Survey underlines management uncertainty over reputation
A recent Ipsos Mori survey has indicated that senior management in some major firms are still not consistent in their attitudes to Reputation Management. According to those in charge of enterprise communication, contradiction among their bosses were common. The senior management are often in favour of reputation protection in theory, but are sometimes reluctant to invest in putting adequate plans into practice. The survey also highlighted uncertainty with regard to the importance of criticism aired using the likes of Twitter and Facebook.
At SEO Consult we know that ambivalence about online reputation can lead to severe problems down the track. Serious damage can be caused to firms who do not have preventative measures established on their behalf.
The Ipsos Mori survey showed that all those who practise online reputation management have a duty to spread the word about how serious a subject it is. It worryingly found that 29 per cent of company communication experts did not believe that senior management had an accurate grasp of how reputation has economic consequences. In addition, it showed that half of the communication specialists surveyed found it hard to get senior managers to understand things better.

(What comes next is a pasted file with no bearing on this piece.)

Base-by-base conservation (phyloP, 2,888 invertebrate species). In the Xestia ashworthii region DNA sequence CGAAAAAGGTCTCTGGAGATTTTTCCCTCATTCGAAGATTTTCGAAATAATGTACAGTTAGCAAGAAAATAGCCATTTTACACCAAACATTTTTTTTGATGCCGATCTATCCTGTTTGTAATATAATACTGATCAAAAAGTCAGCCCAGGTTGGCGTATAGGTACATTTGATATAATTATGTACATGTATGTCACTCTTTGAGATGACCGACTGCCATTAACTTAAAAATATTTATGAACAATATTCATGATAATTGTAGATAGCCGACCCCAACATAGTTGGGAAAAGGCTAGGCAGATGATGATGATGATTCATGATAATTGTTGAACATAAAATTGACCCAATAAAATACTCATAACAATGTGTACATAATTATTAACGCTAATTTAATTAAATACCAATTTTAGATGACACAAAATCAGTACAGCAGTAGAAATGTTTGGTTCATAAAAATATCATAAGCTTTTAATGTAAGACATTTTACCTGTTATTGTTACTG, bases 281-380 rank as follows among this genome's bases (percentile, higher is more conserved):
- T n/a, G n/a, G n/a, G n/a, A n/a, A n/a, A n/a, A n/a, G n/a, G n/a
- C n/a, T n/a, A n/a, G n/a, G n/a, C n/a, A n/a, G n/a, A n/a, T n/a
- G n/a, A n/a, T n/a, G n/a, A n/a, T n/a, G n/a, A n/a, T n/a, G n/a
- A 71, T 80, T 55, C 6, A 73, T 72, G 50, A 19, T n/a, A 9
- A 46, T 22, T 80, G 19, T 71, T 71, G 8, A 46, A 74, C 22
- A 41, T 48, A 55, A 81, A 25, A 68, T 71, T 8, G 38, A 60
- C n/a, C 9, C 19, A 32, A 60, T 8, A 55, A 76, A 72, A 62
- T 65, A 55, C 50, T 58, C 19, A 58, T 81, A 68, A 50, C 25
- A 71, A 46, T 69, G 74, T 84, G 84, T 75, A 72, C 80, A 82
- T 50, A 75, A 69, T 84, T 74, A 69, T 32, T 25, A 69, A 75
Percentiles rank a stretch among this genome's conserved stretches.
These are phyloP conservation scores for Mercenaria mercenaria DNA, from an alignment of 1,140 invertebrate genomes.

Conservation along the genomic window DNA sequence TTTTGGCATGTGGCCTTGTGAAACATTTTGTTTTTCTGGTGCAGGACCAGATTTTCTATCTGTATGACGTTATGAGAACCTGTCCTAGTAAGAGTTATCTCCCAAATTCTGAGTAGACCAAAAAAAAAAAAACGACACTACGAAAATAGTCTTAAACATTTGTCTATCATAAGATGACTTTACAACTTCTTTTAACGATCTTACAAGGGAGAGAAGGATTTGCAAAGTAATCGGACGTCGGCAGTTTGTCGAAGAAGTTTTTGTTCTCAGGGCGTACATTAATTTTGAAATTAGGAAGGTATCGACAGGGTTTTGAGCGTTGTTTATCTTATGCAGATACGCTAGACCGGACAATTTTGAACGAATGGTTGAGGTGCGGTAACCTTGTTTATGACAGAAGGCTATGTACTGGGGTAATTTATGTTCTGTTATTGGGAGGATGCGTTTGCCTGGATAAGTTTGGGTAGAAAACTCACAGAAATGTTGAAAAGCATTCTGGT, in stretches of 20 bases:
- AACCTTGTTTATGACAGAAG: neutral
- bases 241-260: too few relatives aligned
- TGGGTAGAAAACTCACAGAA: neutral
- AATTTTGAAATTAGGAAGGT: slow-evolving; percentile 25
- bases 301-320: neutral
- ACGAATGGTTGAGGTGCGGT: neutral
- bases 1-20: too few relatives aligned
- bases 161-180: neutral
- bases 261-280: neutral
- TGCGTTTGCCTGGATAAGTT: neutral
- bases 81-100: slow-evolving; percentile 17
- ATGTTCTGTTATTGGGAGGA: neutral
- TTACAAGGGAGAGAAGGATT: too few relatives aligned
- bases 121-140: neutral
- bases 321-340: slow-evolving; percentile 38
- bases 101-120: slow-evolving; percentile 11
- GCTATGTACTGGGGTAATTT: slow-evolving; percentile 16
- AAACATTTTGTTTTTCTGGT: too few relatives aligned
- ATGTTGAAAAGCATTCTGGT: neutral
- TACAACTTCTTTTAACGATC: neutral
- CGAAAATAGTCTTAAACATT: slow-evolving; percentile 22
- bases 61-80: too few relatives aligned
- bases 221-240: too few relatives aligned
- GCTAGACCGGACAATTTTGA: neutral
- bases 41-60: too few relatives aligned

Equally worrying were the findings with regard to the social networking sites. A surprising 40 per cent of communication specialists stated that criticism on the various networks was typically given too much thought. Although this was not a majority of the respondents, it does show that old attitudes can be hard to shift.
It is worth mentioning that a single survey may be misleading or misrepresentative in relation to the nature of the opinions out there. The survey in question was an international one so a UK only version may have yielded different outcomes. However, there is nothing to suggest that the way the survey was carried out was flawed in some fashion.
Criticism on social media networking sites should be regarded as a serious thing. With the exception of the odd flippant remark, it can tell a company a lot about how it is perceived. Using a consultancy which specialises in enhancing and protecting online reputations is a shrewd decision. Sometimes criticism should be responded to directly. A courteous reply by an independent consultant can make a company look good in the eyes of its potential customers.
It is also the case that some simple precautionary measures can limit the chances of problems arising in the first instance. A consultancy and its client can agree policies on employee use of Twitter, for example. Individuals should be clear about their responsibility to behave themselves, as the best laid plans will not usually stop the occasional issue from cropping up.
If senior management believe that they can maximise profits by skimping on reputation solutions then they are at risk of making a false economy. It would seem that those managers with the most outdated attitudes towards the need to defend corporate reputation may sadly have to learn the hard way.
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